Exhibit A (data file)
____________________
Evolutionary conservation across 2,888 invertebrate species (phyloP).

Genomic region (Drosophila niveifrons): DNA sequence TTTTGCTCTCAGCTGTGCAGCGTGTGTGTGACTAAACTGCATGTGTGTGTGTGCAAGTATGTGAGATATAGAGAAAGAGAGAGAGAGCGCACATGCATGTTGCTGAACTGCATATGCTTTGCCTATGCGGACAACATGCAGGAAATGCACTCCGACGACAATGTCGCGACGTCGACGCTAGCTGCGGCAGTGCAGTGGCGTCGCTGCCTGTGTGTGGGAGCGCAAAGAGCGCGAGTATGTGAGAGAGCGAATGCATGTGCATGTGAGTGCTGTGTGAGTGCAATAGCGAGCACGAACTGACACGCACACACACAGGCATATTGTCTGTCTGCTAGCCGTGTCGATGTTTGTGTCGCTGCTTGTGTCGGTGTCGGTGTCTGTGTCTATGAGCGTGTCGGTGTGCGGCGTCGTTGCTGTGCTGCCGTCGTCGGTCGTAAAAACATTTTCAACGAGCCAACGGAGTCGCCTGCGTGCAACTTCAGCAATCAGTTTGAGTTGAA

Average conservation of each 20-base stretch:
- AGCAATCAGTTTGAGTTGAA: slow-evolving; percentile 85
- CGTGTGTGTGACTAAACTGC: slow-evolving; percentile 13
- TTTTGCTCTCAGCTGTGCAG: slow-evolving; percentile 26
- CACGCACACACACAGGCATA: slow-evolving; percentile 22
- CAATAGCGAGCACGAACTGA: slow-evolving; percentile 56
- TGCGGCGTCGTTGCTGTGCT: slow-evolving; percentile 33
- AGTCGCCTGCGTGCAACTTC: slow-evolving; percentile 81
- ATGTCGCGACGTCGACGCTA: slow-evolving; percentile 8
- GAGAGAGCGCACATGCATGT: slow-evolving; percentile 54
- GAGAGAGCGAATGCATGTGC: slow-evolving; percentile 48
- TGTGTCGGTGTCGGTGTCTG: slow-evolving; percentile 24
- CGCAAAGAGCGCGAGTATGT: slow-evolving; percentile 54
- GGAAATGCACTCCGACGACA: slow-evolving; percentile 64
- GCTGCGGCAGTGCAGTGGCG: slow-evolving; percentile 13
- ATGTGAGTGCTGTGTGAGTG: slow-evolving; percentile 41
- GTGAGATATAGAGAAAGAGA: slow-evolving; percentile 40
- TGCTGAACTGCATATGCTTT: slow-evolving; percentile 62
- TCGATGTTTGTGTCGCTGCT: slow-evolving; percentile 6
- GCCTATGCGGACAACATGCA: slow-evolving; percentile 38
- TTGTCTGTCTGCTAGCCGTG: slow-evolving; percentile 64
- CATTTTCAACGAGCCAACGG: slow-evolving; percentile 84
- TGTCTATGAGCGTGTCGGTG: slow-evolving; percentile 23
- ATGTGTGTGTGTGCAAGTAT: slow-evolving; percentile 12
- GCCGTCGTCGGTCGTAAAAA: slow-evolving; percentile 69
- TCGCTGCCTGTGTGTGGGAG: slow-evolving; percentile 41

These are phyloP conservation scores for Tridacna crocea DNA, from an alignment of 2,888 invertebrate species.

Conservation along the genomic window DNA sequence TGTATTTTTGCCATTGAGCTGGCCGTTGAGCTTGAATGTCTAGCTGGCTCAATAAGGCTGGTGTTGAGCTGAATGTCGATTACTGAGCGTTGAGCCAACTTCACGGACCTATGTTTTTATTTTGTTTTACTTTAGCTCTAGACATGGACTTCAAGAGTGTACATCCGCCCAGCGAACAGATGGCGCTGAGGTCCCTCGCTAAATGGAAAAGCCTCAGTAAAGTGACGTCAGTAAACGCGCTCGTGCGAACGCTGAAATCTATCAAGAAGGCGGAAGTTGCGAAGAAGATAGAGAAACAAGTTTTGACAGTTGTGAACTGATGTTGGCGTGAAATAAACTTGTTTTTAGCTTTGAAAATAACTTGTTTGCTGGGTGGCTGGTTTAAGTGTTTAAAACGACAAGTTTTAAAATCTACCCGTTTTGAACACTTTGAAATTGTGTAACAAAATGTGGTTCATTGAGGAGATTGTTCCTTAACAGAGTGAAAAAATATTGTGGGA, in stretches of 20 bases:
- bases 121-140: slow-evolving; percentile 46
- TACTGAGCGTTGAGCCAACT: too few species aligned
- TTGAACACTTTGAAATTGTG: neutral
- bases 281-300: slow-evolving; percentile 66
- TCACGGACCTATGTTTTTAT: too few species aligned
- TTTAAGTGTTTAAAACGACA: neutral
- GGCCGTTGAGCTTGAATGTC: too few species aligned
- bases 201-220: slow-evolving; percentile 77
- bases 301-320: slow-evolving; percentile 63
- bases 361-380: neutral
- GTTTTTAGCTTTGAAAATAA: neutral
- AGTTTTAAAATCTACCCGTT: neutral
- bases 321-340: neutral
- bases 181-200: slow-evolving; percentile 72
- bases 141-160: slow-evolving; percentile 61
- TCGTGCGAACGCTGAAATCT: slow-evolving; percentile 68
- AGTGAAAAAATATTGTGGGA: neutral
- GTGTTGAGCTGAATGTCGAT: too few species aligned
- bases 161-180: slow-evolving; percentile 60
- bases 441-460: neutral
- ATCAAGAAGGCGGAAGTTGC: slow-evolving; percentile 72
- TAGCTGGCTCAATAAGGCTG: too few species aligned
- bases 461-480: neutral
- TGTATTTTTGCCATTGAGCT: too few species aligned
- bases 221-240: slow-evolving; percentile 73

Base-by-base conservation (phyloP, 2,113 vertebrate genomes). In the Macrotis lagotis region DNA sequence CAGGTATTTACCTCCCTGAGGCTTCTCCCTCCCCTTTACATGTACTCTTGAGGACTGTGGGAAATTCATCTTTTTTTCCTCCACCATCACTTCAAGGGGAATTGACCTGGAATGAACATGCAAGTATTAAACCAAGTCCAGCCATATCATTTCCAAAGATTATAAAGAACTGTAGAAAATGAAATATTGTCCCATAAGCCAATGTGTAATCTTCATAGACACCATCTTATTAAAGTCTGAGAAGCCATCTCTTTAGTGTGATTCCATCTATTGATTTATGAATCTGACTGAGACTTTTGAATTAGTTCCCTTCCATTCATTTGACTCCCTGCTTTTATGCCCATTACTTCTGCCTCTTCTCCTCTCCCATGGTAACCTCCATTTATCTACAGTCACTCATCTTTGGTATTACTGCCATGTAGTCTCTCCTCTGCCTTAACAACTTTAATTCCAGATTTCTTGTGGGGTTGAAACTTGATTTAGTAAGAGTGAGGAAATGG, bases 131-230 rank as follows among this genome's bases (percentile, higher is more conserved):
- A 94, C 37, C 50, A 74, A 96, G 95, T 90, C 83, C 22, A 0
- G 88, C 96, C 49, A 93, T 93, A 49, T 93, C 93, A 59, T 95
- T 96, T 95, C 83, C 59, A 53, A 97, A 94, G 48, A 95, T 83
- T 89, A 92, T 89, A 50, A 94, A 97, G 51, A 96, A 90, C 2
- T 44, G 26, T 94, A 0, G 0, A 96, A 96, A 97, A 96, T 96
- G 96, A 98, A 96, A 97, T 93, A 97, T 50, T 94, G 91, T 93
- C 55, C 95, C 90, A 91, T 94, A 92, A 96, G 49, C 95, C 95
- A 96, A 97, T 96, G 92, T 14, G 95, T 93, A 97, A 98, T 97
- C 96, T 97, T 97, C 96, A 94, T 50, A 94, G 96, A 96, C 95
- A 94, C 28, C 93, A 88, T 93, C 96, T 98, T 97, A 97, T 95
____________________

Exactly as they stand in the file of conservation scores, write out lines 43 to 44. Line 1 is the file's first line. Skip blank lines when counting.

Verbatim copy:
- bases 321-340: neutral
- bases 181-200: slow-evolving; percentile 72